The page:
JOE MACK HILL
Joe Mack Hill was born July 4, 1935 in Spearman, a small town ninety miles north of Amarillo in the Texas Panhandle. His parents were Vester and Ruth Hill. His sister, Jean, played oboe in the Spearman High School band, then studied violin at T.C.U. and Julliard, and played in the Dallas Symphony.
Joe Mack began his band career on a used, used, used $37.50 trumpet (he was too small to play his first choice, trombone) in the 4th grade. Mr. Smizer was his teacher (one of the most patient men who ever lived—he didn’t even get upset when Joe Mack brought him his trumpet in pieces after discovering how many different parts could be taken off a trumpet). Mr. Smizer left at the end of that year to become the band director at Stillwater, Oklahoma. Joe Mack, disappointed in losing his teacher, couldn’t understand why anyone would rather be the director in Stillwater instead of Spearman. Since these were the war years, no replacement director was available, so the school superintendent, whose musical training consisted of playing trumpet in college, directed the band. There was no band for two years after the superintendent left, and then Fred Godfrey was hired as director. The daily band routine for the next three years consisted of playing the introduction and first strain of Military Escort or Queen City, then listening to Mr. Godfrey talk until the end of the period.
Sam Watson came to Spearman for Joe Mack’s last two years of high school. Sam was the one person who most influenced his decision to become a band director. He became Joe Mack’s most trusted friend and mentor. When Joe Mack became confined to a wheelchair his senior year, Sam came to his house on a daily basis to take him to school for band class. Since the chair wouldn’t go up the steps to the band hall, Sam carried Joe Mack piggyback.
With Sam’s encouragement, Joe Mack entered West Texas State College (West Texas A&M University) in Canyon. While there he earned a Bachelor of Music Education degree and a Master of Arts degree, and was strongly influenced by Jerry Newman and Ted Crager. He was elected to Alpha Chi National Academic Honor Society, Who’s Who Among Students in Colleges and Universities, served as President of the band and Kappa Kappa Psi, and received the first annual Outstanding Bandsman award.
Joe Mack’s teaching career began in 1958 in Stratford. In 1966, he became the junior high band director in Dumas, where he team-taught with his great friend, Don Craig. In 1975, he was selected to be the director at Madison Junior High (now Madison Middle School) in Abilene, where he remained until his retirement in 2002 after forty-four years (eight in Stratford, nine in Dumas and twenty-seven in Abilene) in the “most fun job in the world.” In 1994, he was recognized as Madison’s Teacher of the Year.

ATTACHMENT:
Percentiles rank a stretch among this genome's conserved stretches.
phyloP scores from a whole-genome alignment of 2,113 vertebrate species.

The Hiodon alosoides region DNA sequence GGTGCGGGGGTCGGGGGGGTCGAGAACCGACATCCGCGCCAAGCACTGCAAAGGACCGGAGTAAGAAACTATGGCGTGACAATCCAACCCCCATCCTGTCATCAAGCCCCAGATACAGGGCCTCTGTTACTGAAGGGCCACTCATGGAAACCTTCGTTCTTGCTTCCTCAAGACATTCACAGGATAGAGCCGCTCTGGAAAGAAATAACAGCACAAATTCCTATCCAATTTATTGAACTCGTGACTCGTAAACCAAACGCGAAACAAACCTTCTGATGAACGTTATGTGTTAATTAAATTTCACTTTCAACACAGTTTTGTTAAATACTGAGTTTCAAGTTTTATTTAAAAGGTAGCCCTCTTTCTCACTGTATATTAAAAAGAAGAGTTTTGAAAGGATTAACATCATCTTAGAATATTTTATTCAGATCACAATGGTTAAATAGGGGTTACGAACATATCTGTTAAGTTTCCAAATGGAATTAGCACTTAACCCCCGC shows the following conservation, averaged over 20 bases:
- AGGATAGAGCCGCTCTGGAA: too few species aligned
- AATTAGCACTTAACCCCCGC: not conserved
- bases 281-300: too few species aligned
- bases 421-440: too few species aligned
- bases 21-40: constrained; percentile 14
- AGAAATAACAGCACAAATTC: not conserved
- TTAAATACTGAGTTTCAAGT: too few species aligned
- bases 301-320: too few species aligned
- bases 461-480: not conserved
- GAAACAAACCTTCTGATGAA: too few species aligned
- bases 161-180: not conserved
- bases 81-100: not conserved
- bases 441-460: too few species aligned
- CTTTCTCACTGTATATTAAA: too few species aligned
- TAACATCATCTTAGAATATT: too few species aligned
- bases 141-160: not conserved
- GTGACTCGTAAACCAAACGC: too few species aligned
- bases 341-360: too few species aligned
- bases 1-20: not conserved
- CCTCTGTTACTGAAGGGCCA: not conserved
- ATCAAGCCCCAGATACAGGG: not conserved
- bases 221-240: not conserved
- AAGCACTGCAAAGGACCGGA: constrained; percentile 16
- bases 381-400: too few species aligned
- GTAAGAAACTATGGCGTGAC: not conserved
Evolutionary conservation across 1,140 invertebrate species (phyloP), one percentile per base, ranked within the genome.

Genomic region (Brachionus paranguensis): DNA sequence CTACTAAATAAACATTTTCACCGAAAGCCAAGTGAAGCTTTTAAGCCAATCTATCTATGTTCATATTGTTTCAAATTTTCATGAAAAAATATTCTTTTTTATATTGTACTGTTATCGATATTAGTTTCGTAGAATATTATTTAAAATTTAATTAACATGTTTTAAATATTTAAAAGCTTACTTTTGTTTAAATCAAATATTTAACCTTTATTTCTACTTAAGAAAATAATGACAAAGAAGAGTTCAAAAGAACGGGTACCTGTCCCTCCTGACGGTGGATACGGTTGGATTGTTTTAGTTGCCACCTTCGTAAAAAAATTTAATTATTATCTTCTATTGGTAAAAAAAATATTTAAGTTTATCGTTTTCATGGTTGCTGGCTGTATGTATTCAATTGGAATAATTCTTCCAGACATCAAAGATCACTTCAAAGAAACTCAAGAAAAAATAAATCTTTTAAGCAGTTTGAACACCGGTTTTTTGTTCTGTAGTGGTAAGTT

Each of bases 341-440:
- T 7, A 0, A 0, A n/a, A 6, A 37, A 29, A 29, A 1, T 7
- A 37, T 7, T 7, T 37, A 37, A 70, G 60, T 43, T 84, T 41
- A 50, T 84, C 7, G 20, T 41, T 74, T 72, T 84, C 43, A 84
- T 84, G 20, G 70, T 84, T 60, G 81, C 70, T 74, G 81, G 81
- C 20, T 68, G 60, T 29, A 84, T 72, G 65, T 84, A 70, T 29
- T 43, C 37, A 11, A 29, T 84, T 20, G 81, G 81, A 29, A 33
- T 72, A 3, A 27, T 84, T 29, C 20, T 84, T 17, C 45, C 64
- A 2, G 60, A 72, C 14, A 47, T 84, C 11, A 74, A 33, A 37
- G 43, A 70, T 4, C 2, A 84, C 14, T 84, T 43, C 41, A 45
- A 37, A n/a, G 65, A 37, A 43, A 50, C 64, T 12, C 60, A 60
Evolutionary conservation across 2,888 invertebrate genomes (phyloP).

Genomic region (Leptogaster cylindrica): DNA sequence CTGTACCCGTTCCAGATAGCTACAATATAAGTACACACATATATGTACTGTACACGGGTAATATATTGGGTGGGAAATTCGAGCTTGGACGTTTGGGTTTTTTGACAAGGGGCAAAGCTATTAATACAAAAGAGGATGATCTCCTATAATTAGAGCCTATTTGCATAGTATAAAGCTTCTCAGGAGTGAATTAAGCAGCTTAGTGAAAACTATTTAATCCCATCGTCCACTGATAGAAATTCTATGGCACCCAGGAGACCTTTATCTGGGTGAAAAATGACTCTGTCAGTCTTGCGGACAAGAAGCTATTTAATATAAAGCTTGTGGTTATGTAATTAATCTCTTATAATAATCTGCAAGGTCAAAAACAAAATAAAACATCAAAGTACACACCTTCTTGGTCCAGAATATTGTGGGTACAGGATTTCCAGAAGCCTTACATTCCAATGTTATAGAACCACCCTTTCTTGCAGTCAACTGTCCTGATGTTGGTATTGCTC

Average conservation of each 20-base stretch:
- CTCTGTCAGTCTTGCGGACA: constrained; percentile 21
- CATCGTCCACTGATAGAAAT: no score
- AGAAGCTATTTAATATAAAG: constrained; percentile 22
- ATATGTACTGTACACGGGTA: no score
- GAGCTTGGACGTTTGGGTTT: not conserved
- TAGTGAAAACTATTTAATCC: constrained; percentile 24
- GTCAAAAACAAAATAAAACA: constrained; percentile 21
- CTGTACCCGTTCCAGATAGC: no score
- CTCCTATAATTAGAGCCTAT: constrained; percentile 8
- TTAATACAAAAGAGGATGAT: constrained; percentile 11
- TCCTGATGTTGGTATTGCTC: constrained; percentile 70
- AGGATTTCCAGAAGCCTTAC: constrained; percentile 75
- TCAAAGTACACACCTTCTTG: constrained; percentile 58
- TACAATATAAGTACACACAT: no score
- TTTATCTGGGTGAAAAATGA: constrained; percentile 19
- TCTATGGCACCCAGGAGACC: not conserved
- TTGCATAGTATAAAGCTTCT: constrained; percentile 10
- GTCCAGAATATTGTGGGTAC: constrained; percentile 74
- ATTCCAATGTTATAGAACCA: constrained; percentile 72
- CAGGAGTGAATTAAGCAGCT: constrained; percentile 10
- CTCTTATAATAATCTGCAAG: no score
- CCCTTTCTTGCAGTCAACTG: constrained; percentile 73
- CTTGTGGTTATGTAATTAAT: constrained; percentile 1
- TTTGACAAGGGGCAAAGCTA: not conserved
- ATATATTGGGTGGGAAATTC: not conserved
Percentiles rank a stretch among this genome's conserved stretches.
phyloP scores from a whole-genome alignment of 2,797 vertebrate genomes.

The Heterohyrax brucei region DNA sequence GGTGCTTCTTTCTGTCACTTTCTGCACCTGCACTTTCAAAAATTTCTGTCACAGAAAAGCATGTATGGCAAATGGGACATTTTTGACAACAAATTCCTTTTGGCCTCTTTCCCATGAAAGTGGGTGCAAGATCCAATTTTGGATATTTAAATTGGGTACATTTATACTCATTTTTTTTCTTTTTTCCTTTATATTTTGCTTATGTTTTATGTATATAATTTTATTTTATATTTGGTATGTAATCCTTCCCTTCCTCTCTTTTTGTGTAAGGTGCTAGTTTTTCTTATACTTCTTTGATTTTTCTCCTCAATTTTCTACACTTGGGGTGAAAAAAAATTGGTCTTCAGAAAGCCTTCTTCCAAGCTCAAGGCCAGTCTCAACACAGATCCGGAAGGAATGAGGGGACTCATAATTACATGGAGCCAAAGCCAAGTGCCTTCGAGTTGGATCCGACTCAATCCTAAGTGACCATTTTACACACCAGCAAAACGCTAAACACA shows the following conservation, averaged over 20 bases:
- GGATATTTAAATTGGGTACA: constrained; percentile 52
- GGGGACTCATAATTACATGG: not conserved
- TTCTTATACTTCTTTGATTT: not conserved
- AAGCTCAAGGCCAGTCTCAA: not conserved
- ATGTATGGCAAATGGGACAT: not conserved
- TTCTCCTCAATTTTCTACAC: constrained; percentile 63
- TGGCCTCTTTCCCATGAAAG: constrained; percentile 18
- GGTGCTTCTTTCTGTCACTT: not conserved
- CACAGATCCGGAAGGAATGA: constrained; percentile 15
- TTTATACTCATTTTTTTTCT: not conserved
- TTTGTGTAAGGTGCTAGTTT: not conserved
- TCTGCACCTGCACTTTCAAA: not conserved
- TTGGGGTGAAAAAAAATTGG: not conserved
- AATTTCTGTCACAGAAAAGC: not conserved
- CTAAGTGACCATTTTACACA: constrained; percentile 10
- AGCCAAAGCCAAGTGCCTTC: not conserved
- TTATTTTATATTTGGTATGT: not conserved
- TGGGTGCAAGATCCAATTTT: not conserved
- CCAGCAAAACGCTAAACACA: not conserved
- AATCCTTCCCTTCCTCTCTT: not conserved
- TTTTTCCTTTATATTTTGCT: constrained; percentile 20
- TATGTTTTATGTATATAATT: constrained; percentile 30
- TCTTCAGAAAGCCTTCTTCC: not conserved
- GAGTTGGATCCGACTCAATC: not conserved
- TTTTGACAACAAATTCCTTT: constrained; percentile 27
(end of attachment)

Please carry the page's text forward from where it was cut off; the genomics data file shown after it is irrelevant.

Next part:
Joe Mack’s bands have won many Sweepstakes awards and Best in Class trophies in marching and concert at the Tri-State Music Festival. He has served as clinician for All-District and All-Region bands, and as an adjucator for solo/ensemble, marching, concert and sight-reading contests and festivals in several regions in Texas. He is very proud of the many former students who have become, or are in the process of becoming, band directors.
Besides Sam Watson, Don Craig, Jerry Newman, and Ted Crager, the friends who influenced his career the most were Ray Robbins, Dub Crain, Gerald and Ralph Smith, Gary Garner, Warren Thaxton, Bill Woods, and Anthony Gibson. Joe Mack will always be grateful for the support of his school superintendent at Stratford, R. W. Standefer, Jr., to Bobby Siltman who was music supervisor for several years in Abilene, and to his principals at Madison Middle School, Carl Cheatham and Mac Hurley.
Joe Mack married Karla in 1980. A clarinet and All-State bass clarinet player (she played in his beginner and junior high bands in Dumas); she has “put-up-with,” supported, consoled, and encouraged with unbelievable understanding. She has not missed a concert or a contest in all of their married life. Karla has been an elementary school teacher for twenty-two years. They live in Abilene with their three cocker spaniels. They have recently become members of the Abilene Community Band.
Church has been a very important part of Joe Mack’s life. He has served as choir director, organist, and Sunday school teacher. He and Karla have been members of the First Christian Church in Abilene for twenty-one years where he has served as a deacon, an elder, in numerous executive positions, in the choir and the hand bell choir.
Joe Mack is grateful, humbled, and honored to be included in the Texas Bandmasters Hall of Fame.